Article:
Fact Checking the Health Care Summit


It was all the way back 1882 when Mark Twain famously wrote, "Suppose you were an idiot and suppose you were a member of Congress—but I repeat myself." So it's not terribly surprising to find out that, 100-odd years later, on a major issue like health care, neither side of the aisle really knows exactly what it's talking about—something that becomes even more obvious during seven hours of forced TV-yammering.

FactCheck.org has a pretty solid overview of many of the bluffs and blunders at yesterday's Health Who-Cares Summit. It catalogs a number of minor flubs—mostly legislators forgetting to differentiate between individual market and group premiums—but also gets at some of the bigger issues, in particular the cost question, which Sen. Lamar Alexander and President Obama batted around early on. The gist, as I reported last November, is that CBO estimates that overall premium prices will rise 10-13 percent in the individual market, but that for slightly more than half of those in that market, out of pocket costs will drop thanks to taxpayer-funded subsidies.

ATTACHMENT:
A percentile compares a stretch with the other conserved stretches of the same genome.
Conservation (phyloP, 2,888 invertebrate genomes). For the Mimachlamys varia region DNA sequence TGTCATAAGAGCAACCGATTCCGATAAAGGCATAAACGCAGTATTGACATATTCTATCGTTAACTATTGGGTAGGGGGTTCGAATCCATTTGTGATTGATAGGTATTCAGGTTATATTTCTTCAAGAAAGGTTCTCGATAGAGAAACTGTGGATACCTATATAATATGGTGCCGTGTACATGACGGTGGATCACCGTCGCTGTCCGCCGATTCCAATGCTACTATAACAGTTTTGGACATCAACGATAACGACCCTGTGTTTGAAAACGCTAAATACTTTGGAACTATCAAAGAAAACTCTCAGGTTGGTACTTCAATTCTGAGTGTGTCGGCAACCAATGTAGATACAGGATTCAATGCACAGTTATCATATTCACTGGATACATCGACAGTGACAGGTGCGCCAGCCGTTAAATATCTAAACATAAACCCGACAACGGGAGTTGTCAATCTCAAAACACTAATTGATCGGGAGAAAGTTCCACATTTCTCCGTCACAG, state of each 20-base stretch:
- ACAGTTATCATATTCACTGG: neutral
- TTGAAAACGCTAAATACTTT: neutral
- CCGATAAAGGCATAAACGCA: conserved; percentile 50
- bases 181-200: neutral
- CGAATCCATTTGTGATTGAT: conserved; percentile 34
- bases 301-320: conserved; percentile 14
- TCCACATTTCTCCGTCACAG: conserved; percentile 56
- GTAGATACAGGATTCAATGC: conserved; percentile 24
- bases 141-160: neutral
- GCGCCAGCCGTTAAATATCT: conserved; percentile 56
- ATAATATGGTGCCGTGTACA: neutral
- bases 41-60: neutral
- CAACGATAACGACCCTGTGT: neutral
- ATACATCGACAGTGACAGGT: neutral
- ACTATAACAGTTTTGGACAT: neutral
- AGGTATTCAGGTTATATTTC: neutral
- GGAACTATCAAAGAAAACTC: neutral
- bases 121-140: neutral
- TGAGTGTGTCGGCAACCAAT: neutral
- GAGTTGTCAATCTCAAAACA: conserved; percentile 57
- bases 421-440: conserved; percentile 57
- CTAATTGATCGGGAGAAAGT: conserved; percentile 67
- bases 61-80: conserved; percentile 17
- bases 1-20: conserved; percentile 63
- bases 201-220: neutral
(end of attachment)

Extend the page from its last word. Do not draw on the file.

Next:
However, FactCheck.org's rundown doesn't cover what's was probably the day's most interesting segment, and what was actually a sort of embedded fact-check of the Senate bill, Rep. Paul Ryan's thorough deconstruction of the budgeting gimmicks used to squeeze the various health care bills into sub-trillion-dollar, deficit neutral packages. In just six minutes, he covers all the high points of last year's health care budget BS:

Double-counting! Back-loading! Cuts that aren't likely to be cuts! The "doc fix"! If you've been following along at Reason, none of it's new, but Ryan puts it all together pretty well.

Read lots more from Reason on health care and Paul Ryan.